I wear shoes inside and sometimes while I'm laying in bed. Be mortified.

I like the respect angle though. Far too many people throw their trash on the ground. If not wearing shoes outside makes them rethink their actions I'm all for it.

Edit: Downvoters were mortified.

I'll wear shoes inside but laying in bed is going a little too far. You walk in public restrooms with those shoes (I'm assuming).

Public restrooms, private restrooms, my kitchen, your cook at a restaurant wears them in the restauraunt's kitchen.

I guess the real question is, who wears shoes under their bed covers?

Many people have pets in their home. The home is a bathroom because the animals will shit in it from time to time.

Ignoring the cleanliness aspect, why wear shoes in bed? That just sounds uncomfortable.

I have some issues with my arch and toes and my custom orthotics really help with that. I only really hang them off the side of the bed. Sometimes they are on the bed though.

It also seems a natural progression from walking around the house to laying on the bed to answer some texts.

I do it less in the winter or when it's raining. In that case I don't bother and leave them in the entry way.

You wear your outside shoes in bed? That’s not mortifying, it’s disgusting. You’re rolling in and breathing in whatever came in contact with the soles of your shoes.

And your shoes would be wetter and breed more bacteria if you tend to leave them on that much. Your feet and shoes probably smell much worse than they need to. Regardless of hygiene you are also rolling around in grit in your bed which doesn't seem very comfortable. Yep, I am also mortified!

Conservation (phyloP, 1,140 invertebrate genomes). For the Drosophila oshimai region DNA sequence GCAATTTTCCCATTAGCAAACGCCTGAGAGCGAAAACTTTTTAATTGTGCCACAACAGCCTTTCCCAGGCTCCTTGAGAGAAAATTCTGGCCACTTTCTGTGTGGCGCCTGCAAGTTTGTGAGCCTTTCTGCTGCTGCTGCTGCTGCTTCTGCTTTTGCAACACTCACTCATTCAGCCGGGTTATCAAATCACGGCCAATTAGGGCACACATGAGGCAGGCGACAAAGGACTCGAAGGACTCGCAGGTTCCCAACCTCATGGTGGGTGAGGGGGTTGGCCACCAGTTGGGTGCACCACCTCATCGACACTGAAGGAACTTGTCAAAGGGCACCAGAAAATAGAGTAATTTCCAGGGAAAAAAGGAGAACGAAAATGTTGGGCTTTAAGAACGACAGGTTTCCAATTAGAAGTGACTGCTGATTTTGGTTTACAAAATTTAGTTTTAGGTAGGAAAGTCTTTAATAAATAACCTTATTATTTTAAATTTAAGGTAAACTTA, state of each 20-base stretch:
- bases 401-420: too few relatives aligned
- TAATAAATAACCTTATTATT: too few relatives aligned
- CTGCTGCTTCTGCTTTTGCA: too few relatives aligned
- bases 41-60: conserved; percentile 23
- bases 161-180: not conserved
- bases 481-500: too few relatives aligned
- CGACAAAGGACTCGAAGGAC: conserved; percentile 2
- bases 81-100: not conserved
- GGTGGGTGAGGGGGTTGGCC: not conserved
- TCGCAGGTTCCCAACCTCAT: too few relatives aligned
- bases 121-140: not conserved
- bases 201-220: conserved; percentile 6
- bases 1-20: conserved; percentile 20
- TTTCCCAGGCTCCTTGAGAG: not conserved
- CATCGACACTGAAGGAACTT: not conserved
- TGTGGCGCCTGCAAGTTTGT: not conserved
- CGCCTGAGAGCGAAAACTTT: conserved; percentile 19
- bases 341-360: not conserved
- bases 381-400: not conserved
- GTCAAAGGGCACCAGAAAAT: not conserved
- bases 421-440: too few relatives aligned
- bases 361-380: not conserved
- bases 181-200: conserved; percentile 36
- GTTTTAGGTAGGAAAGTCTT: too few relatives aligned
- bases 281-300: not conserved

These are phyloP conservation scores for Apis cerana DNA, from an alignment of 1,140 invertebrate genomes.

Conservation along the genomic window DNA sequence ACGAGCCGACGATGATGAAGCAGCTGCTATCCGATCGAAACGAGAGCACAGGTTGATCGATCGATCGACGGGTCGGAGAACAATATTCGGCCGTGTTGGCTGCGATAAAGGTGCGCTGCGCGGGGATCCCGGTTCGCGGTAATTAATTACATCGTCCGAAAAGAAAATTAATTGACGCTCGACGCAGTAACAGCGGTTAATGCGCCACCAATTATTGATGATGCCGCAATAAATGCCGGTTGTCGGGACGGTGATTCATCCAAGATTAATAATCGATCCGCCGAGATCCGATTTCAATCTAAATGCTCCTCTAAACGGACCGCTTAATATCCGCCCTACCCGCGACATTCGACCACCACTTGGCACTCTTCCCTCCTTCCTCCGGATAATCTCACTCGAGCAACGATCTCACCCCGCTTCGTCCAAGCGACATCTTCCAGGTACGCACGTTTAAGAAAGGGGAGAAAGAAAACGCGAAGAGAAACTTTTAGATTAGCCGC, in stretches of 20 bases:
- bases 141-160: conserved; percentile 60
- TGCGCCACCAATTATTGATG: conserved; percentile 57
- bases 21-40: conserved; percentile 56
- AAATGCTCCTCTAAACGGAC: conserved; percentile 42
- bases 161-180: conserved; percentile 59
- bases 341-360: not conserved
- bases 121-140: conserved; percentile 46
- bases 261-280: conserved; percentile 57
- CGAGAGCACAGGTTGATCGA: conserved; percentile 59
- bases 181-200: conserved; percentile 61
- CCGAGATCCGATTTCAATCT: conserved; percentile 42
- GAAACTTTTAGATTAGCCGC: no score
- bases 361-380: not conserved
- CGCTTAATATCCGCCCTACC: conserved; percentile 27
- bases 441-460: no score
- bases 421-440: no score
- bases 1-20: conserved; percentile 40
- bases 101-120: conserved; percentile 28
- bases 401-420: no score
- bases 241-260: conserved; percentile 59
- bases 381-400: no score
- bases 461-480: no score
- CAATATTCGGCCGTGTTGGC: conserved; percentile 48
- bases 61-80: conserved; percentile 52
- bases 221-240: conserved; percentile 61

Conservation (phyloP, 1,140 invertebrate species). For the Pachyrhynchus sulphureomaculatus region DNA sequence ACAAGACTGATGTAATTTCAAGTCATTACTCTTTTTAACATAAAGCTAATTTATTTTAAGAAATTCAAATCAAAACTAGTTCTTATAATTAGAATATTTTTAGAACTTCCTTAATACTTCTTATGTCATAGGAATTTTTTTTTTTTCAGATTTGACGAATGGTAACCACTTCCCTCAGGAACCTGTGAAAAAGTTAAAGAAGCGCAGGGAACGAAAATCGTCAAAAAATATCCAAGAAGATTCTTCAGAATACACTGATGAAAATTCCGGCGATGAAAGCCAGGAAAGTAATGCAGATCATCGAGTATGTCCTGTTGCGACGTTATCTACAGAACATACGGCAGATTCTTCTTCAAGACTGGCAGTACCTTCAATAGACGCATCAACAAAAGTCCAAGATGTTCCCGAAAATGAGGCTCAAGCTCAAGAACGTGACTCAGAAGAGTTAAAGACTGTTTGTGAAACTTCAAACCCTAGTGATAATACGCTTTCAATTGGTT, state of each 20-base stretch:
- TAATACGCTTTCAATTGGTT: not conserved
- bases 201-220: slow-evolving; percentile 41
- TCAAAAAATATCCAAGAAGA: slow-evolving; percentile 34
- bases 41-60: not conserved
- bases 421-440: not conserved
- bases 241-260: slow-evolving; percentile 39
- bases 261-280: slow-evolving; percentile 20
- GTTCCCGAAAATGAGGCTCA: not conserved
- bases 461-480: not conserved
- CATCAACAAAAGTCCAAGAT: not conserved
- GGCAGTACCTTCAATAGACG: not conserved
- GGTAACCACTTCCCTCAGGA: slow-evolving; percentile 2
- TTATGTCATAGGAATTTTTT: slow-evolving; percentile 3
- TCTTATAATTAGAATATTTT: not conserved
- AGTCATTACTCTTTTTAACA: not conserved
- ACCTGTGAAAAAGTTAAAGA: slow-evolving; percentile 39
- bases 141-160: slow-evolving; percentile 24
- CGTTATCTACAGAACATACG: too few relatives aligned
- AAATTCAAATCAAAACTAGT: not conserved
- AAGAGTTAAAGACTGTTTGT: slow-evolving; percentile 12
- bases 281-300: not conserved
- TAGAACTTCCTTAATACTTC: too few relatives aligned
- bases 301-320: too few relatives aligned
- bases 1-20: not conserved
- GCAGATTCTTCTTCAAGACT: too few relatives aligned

There are millions (billions?!) of bacteria in your mouth, bathroom, kitchen sink, asshole, etc. Every time you release a fart you are spraying countless bacteria into your pants.

How many sheets do you rip?

Good for them, I never really liked wearing shoes.

more electrons being absorbed into the body! Good for them. Cut out the rubber shoe resistor

Next they should ban the clothes during the summer time. One thing less to worry about. I would totally sign up for that!

"Let them be satisfied with a mere loin-cloth. In our climate, we hardly need more to protect our bodies during the warm months of the year." - Gandhi advocating the boycott of foreign clothes.

Source: http://pib.nic.in/newsite/printrelease.aspx?relid=149833

It should really be more about convenience than a boycott.

It would save so much energy if everyone turned the air conditioning to less cold in Summer and people showed up to work in shorts and Bermuda shirts. The change between outside and inside temperatures makes you catch cold!